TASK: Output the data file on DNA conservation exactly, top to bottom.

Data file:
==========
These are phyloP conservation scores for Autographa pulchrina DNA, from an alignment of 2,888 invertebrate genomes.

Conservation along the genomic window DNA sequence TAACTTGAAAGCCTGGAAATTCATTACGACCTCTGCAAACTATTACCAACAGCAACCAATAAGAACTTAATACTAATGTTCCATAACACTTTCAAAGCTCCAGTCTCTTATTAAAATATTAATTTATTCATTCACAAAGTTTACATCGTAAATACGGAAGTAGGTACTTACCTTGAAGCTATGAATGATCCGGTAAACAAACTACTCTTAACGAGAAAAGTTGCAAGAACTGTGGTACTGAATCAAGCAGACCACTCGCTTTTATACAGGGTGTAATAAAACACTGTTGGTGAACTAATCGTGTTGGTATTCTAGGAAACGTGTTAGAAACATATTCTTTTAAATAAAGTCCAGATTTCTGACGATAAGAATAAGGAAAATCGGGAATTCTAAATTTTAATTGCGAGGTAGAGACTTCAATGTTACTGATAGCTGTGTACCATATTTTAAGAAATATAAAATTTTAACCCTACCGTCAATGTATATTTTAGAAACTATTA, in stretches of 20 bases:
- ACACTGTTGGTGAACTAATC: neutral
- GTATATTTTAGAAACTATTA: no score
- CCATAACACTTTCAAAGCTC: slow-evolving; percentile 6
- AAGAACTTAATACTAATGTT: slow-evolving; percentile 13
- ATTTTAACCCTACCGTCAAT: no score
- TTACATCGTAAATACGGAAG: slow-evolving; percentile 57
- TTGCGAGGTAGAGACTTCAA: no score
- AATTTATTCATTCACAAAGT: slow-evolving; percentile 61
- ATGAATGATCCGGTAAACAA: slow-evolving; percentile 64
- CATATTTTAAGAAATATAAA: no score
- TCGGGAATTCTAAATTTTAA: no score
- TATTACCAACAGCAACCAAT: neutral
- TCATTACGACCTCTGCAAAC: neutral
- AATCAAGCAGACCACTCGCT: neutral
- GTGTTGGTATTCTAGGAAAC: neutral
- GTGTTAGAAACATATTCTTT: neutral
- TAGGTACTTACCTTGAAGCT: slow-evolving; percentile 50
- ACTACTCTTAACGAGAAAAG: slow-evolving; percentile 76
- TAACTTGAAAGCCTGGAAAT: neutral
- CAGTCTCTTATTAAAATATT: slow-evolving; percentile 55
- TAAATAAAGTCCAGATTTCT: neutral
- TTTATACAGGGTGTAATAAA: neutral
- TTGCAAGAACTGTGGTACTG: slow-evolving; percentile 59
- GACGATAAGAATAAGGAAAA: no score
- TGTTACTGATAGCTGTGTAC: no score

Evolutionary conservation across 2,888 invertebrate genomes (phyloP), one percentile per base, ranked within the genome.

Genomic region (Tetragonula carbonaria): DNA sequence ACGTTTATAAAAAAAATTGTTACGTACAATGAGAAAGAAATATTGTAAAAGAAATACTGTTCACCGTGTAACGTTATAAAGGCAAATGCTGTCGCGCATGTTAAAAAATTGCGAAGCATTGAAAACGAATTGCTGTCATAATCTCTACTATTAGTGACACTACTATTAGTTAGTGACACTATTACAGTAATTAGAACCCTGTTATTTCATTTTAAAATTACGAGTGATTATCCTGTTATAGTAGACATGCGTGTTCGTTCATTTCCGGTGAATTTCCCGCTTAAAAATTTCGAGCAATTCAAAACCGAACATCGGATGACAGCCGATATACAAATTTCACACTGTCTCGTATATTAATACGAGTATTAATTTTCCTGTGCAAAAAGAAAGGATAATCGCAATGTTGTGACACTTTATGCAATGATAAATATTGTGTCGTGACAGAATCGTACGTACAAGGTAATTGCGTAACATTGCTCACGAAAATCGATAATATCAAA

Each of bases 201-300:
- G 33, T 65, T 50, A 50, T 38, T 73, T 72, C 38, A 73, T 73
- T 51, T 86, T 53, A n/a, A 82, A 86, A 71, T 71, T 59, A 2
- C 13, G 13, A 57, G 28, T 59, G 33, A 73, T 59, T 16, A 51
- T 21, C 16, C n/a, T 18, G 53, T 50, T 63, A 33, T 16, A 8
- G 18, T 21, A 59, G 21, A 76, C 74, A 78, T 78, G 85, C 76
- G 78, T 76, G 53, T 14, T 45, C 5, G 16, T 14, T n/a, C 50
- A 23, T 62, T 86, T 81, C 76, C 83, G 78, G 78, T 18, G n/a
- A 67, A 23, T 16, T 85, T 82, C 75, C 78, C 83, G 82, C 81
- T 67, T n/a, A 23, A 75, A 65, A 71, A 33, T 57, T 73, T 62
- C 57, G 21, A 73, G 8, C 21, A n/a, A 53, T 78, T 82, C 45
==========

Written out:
These are phyloP conservation scores for Autographa pulchrina DNA, from an alignment of 2,888 invertebrate genomes.

Conservation along the genomic window DNA sequence TAACTTGAAAGCCTGGAAATTCATTACGACCTCTGCAAACTATTACCAACAGCAACCAATAAGAACTTAATACTAATGTTCCATAACACTTTCAAAGCTCCAGTCTCTTATTAAAATATTAATTTATTCATTCACAAAGTTTACATCGTAAATACGGAAGTAGGTACTTACCTTGAAGCTATGAATGATCCGGTAAACAAACTACTCTTAACGAGAAAAGTTGCAAGAACTGTGGTACTGAATCAAGCAGACCACTCGCTTTTATACAGGGTGTAATAAAACACTGTTGGTGAACTAATCGTGTTGGTATTCTAGGAAACGTGTTAGAAACATATTCTTTTAAATAAAGTCCAGATTTCTGACGATAAGAATAAGGAAAATCGGGAATTCTAAATTTTAATTGCGAGGTAGAGACTTCAATGTTACTGATAGCTGTGTACCATATTTTAAGAAATATAAAATTTTAACCCTACCGTCAATGTATATTTTAGAAACTATTA, in stretches of 20 bases:
- ACACTGTTGGTGAACTAATC: neutral
- GTATATTTTAGAAACTATTA: no score
- CCATAACACTTTCAAAGCTC: slow-evolving; percentile 6
- AAGAACTTAATACTAATGTT: slow-evolving; percentile 13
- ATTTTAACCCTACCGTCAAT: no score
- TTACATCGTAAATACGGAAG: slow-evolving; percentile 57
- TTGCGAGGTAGAGACTTCAA: no score
- AATTTATTCATTCACAAAGT: slow-evolving; percentile 61
- ATGAATGATCCGGTAAACAA: slow-evolving; percentile 64
- CATATTTTAAGAAATATAAA: no score
- TCGGGAATTCTAAATTTTAA: no score
- TATTACCAACAGCAACCAAT: neutral
- TCATTACGACCTCTGCAAAC: neutral
- AATCAAGCAGACCACTCGCT: neutral
- GTGTTGGTATTCTAGGAAAC: neutral
- GTGTTAGAAACATATTCTTT: neutral
- TAGGTACTTACCTTGAAGCT: slow-evolving; percentile 50
- ACTACTCTTAACGAGAAAAG: slow-evolving; percentile 76
- TAACTTGAAAGCCTGGAAAT: neutral
- CAGTCTCTTATTAAAATATT: slow-evolving; percentile 55
- TAAATAAAGTCCAGATTTCT: neutral
- TTTATACAGGGTGTAATAAA: neutral
- TTGCAAGAACTGTGGTACTG: slow-evolving; percentile 59
- GACGATAAGAATAAGGAAAA: no score
- TGTTACTGATAGCTGTGTAC: no score

Evolutionary conservation across 2,888 invertebrate genomes (phyloP), one percentile per base, ranked within the genome.

Genomic region (Tetragonula carbonaria): DNA sequence ACGTTTATAAAAAAAATTGTTACGTACAATGAGAAAGAAATATTGTAAAAGAAATACTGTTCACCGTGTAACGTTATAAAGGCAAATGCTGTCGCGCATGTTAAAAAATTGCGAAGCATTGAAAACGAATTGCTGTCATAATCTCTACTATTAGTGACACTACTATTAGTTAGTGACACTATTACAGTAATTAGAACCCTGTTATTTCATTTTAAAATTACGAGTGATTATCCTGTTATAGTAGACATGCGTGTTCGTTCATTTCCGGTGAATTTCCCGCTTAAAAATTTCGAGCAATTCAAAACCGAACATCGGATGACAGCCGATATACAAATTTCACACTGTCTCGTATATTAATACGAGTATTAATTTTCCTGTGCAAAAAGAAAGGATAATCGCAATGTTGTGACACTTTATGCAATGATAAATATTGTGTCGTGACAGAATCGTACGTACAAGGTAATTGCGTAACATTGCTCACGAAAATCGATAATATCAAA

Each of bases 201-300:
- G 33, T 65, T 50, A 50, T 38, T 73, T 72, C 38, A 73, T 73
- T 51, T 86, T 53, A n/a, A 82, A 86, A 71, T 71, T 59, A 2
- C 13, G 13, A 57, G 28, T 59, G 33, A 73, T 59, T 16, A 51
- T 21, C 16, C n/a, T 18, G 53, T 50, T 63, A 33, T 16, A 8
- G 18, T 21, A 59, G 21, A 76, C 74, A 78, T 78, G 85, C 76
- G 78, T 76, G 53, T 14, T 45, C 5, G 16, T 14, T n/a, C 50
- A 23, T 62, T 86, T 81, C 76, C 83, G 78, G 78, T 18, G n/a
- A 67, A 23, T 16, T 85, T 82, C 75, C 78, C 83, G 82, C 81
- T 67, T n/a, A 23, A 75, A 65, A 71, A 33, T 57, T 73, T 62
- C 57, G 21, A 73, G 8, C 21, A n/a, A 53, T 78, T 82, C 45